Exposure to pesticides during pregnancy may lead to adverse birth outcomes, but only at very high levels of exposure, according to a study published in Nature Communications. The findings, made by evaluating a large dataset from the San Joaquin Valley in California, identify a small target population that could benefit from efforts to reduce pesticide-related birth abnormalities.
Previous studies show that agricultural workers suffer negative health effects from pesticides, but it has been unclear how individuals living near agricultural areas may be affected. Ashley Larsen and colleagues investigate the relationship between pesticide exposure and birth outcomes by analysing 500,000 birth records between 1997-2011 and levels of local pesticide use in the San Joaquin Valley, an area dominated by agriculture. For outcomes, the authors focus on birth weight, gestational age, and birth abnormalities.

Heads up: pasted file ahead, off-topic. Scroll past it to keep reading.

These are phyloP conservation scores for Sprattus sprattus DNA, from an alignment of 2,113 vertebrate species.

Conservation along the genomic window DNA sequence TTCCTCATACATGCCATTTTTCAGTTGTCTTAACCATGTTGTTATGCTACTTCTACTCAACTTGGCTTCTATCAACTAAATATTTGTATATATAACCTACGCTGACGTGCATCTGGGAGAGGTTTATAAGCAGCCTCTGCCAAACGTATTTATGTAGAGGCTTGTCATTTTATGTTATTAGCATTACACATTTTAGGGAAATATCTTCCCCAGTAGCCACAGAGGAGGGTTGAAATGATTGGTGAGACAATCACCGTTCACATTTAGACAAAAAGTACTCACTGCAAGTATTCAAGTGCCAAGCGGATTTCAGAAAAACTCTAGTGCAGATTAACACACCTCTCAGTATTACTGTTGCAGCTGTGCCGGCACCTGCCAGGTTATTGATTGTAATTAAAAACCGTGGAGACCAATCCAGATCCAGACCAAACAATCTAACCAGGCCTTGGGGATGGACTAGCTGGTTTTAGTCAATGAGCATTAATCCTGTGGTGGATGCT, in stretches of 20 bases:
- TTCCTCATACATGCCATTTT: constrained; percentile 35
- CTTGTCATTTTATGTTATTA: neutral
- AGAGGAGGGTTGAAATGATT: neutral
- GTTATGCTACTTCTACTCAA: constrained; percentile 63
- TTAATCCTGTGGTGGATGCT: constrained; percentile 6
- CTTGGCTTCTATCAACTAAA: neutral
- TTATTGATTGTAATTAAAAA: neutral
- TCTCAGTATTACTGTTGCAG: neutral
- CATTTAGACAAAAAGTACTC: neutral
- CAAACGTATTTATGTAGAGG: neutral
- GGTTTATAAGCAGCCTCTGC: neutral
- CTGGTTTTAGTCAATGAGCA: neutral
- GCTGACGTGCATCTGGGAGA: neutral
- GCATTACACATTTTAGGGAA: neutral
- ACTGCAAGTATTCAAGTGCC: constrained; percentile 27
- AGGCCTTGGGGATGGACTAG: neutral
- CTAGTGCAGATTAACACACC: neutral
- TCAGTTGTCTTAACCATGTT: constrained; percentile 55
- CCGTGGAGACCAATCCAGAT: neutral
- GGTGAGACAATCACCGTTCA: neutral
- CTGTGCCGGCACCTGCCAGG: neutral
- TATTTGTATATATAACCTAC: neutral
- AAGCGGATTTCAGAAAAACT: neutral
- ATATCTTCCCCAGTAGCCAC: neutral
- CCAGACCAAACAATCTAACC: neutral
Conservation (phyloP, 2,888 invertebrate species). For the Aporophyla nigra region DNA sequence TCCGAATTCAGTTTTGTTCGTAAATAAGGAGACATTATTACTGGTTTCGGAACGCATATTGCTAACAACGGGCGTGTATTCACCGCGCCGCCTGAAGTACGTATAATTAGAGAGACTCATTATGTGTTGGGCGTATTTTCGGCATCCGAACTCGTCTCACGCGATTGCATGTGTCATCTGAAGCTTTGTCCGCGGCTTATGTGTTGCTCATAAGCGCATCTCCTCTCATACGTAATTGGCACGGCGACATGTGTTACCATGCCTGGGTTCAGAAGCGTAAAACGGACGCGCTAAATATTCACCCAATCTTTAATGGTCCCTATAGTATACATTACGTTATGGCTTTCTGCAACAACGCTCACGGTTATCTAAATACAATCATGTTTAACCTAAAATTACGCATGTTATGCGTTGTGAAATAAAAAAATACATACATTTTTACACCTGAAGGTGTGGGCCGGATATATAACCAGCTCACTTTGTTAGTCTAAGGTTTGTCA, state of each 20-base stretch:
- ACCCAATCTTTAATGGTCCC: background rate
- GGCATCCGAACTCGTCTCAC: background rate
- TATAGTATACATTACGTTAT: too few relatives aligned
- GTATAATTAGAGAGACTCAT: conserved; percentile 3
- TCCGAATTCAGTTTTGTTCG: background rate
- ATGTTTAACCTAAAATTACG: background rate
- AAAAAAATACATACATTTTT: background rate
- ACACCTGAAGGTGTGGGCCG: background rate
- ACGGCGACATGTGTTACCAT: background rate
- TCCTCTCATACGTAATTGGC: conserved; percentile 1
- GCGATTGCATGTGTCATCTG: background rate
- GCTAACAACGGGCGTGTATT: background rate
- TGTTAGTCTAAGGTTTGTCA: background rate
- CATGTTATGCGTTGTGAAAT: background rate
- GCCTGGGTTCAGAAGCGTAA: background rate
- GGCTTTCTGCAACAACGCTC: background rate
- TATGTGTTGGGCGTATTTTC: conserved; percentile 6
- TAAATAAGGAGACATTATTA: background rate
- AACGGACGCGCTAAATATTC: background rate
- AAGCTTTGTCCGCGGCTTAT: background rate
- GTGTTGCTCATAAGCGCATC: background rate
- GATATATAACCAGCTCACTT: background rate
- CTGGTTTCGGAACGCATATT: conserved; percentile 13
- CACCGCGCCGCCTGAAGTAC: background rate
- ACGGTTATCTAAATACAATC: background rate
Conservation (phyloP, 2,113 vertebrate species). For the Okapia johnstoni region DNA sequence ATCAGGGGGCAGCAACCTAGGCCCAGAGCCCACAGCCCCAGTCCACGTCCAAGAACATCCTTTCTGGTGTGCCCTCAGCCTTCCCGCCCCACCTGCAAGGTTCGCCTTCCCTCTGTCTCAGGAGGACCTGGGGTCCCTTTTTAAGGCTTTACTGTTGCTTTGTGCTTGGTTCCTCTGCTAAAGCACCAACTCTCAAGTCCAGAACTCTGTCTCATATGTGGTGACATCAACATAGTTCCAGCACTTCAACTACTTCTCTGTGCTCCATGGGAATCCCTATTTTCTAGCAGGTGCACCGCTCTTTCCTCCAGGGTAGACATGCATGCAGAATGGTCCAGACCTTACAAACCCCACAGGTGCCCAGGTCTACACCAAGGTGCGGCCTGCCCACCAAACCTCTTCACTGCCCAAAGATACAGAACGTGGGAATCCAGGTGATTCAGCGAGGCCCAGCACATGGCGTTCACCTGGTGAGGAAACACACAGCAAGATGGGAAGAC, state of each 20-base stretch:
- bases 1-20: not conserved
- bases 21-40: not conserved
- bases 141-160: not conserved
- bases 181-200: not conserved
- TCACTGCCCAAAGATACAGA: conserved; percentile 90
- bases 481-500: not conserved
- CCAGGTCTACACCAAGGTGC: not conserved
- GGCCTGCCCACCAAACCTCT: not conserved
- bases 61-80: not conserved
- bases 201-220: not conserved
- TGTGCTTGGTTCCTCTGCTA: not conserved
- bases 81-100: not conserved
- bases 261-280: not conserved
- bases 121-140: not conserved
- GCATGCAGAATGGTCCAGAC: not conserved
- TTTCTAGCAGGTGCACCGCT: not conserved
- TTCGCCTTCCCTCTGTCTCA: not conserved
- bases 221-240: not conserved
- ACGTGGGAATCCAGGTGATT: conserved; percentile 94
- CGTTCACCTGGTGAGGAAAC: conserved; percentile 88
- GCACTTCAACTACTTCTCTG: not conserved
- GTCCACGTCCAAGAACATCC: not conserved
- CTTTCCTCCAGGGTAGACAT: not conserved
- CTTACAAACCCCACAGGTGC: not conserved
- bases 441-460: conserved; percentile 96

Their findings indicate that exposure to very high levels of pesticide use, the top 5% of the sample or at least 4,200 kg of pesticides, during pregnancy increases the probability of adverse birth outcomes (related to birth weight, gestational age, and birth abnormalities) by between 5-9%. Policy interventions targeting those most at risk could reduce pesticide-related birth abnormalities, the authors suggest.
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